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Key Features

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  • Caused by nasolacrimal obstruction

  • Acute and chronic dacryocystitis are typically caused by bacteria that colonize the upper respiratory tract, such as

    • Staphylococcus aureus

    • Streptococcus pneumoniae, Streptococcus pyogenes, Streptococcus viridans

    • Moraxella catarrhalis

    • Haemophilus species

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Clinical Findings

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  • Acute dacryocystitis

    • Presents with inflammation, swelling, tenderness, and pain over the lacrimal sac (located inferior to the medial canthal tendon)

    • Fever may be present

    • Purulent discharge and tearing

  • Chronic dacryocystitis

    • Mucopurulent debris on the lids and lashes

    • Tearing

    • Infection of the palpebral conjunctiva

    • Reflux of pus at the puncta when pressure is applied over the sac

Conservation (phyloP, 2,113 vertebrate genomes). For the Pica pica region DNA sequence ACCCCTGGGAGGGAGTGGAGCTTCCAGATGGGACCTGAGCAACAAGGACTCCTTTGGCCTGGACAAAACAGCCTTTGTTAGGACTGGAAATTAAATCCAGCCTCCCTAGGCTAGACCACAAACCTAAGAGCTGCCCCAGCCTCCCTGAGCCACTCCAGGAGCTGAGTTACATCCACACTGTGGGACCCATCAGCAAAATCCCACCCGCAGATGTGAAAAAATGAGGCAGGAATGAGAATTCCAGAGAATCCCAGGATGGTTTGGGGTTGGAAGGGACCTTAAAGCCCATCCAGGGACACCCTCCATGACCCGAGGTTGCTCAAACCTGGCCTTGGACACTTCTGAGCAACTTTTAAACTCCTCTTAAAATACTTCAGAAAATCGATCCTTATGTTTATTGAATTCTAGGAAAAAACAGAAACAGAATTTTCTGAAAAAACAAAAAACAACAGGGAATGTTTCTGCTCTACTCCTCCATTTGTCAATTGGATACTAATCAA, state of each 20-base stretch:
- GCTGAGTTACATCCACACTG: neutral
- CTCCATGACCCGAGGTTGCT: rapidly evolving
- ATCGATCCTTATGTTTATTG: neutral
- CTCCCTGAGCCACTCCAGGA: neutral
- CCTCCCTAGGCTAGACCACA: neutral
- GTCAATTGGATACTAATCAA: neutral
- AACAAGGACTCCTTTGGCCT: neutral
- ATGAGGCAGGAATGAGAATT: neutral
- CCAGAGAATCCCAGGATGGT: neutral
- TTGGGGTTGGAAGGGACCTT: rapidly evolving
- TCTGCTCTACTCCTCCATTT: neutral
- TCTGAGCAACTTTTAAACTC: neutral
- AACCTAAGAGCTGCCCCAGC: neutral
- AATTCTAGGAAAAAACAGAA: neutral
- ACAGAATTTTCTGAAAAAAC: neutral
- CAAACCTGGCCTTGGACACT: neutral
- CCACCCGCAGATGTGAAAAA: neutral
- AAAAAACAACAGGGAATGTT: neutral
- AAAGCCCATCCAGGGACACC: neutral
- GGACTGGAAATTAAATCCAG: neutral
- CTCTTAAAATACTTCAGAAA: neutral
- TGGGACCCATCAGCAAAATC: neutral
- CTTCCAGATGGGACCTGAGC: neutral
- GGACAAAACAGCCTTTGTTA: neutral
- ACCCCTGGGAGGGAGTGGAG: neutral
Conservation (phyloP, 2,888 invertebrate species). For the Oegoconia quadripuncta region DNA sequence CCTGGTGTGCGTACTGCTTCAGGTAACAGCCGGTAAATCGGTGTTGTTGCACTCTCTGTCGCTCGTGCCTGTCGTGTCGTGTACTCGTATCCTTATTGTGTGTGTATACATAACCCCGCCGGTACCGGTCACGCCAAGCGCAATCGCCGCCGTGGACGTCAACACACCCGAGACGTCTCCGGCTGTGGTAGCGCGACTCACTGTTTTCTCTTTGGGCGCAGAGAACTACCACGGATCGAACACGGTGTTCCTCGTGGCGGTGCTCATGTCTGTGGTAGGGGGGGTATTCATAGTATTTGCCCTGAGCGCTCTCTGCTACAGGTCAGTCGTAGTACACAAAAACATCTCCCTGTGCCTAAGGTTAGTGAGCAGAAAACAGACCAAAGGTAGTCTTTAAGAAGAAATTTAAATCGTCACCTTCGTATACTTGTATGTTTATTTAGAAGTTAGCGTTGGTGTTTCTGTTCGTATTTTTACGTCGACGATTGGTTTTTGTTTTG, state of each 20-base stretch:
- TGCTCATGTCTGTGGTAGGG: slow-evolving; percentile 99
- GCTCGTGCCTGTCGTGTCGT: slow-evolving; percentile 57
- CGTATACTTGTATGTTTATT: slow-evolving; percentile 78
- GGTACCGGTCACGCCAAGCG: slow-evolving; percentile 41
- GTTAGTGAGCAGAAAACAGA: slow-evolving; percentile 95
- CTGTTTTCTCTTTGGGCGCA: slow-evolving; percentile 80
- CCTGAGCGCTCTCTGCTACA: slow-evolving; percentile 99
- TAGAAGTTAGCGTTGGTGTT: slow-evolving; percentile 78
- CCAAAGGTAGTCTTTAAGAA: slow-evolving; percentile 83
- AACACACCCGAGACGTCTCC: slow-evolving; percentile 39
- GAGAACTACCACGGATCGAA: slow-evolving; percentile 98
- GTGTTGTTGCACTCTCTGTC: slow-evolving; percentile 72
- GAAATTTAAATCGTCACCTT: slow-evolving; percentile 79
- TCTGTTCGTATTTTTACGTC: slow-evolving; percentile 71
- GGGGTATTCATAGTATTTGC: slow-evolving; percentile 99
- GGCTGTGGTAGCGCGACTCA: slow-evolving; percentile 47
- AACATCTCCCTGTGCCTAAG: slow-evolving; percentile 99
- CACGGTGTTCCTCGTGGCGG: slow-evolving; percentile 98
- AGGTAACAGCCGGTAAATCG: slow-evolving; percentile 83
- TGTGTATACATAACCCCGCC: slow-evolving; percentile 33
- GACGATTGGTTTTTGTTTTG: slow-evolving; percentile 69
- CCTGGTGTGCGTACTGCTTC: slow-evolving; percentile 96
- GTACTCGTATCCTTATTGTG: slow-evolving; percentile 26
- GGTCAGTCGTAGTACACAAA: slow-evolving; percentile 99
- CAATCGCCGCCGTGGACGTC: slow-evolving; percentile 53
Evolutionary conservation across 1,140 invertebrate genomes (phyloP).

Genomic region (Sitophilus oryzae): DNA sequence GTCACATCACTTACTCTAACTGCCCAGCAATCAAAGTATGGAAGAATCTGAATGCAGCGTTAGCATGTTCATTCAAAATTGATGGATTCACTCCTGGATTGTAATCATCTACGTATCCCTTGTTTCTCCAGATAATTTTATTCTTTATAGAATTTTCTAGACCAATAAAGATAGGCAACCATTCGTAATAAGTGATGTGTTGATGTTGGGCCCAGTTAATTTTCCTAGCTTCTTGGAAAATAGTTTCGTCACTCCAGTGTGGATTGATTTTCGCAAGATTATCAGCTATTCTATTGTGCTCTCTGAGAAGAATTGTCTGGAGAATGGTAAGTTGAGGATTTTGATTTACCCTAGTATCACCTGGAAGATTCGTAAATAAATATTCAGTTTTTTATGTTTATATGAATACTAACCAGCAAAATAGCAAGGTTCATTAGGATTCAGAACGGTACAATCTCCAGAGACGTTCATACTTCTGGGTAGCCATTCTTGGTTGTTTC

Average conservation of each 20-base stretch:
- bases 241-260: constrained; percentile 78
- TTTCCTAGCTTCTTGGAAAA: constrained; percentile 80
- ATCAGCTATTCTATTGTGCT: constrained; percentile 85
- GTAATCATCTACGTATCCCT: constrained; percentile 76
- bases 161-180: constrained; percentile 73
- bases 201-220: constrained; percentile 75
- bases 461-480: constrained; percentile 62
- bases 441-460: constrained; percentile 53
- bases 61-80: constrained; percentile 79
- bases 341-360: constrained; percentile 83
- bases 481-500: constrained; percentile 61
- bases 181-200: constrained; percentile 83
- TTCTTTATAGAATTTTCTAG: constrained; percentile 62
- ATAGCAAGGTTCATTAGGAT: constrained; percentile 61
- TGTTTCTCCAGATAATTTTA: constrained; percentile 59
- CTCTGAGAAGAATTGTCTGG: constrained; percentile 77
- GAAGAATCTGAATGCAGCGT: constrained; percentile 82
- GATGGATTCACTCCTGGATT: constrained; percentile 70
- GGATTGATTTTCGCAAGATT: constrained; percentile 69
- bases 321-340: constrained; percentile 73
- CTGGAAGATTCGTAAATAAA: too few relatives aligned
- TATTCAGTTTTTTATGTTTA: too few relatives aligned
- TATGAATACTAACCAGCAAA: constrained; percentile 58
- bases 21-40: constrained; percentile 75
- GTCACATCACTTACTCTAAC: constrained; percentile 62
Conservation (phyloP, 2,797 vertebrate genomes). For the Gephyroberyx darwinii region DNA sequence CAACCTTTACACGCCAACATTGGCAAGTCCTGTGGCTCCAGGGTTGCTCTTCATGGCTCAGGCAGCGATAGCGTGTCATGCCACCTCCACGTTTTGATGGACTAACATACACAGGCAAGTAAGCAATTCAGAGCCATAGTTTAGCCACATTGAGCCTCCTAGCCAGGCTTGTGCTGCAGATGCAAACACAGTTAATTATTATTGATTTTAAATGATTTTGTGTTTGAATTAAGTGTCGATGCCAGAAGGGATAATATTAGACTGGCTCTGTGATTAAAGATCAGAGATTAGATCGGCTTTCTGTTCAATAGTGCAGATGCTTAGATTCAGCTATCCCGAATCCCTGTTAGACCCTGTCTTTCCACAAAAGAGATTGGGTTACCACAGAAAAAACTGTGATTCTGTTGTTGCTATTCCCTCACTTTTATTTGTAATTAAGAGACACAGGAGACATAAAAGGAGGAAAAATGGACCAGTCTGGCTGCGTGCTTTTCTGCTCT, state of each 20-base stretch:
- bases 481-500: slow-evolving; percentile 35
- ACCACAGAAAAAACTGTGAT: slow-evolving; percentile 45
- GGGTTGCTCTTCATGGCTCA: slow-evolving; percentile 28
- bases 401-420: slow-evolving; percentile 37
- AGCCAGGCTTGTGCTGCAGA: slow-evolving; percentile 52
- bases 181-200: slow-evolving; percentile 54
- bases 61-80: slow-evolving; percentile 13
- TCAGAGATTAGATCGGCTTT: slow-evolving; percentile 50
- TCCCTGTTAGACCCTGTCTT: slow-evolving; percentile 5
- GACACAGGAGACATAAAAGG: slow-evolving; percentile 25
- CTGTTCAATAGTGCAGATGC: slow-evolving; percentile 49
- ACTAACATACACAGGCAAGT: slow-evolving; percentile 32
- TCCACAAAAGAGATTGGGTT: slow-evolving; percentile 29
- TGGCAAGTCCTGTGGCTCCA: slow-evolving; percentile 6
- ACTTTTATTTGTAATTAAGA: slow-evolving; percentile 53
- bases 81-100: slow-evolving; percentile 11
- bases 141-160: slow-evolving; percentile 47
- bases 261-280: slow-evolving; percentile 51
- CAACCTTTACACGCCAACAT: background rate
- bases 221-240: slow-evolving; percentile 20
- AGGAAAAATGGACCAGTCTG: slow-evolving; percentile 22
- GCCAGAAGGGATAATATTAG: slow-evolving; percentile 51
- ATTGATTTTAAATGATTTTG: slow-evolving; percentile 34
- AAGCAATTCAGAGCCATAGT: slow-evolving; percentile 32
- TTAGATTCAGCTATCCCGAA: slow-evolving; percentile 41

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Diagnosis

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  • Clinical

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Treatment

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  • Severe acute dacryocystitis is treated with intravenous antibiotics after attempts at identifying the offending organism by culture and staining

  • Oral antibiotics can be tried in milder cases

  • Topical antibiotic administration is adjunctive and is also used with recurrent chronic infections

  • Warm compresses are beneficial

  • After the acute episode subsides—and in chronic cases—the nasolacrimal obstruction must be relieved surgically

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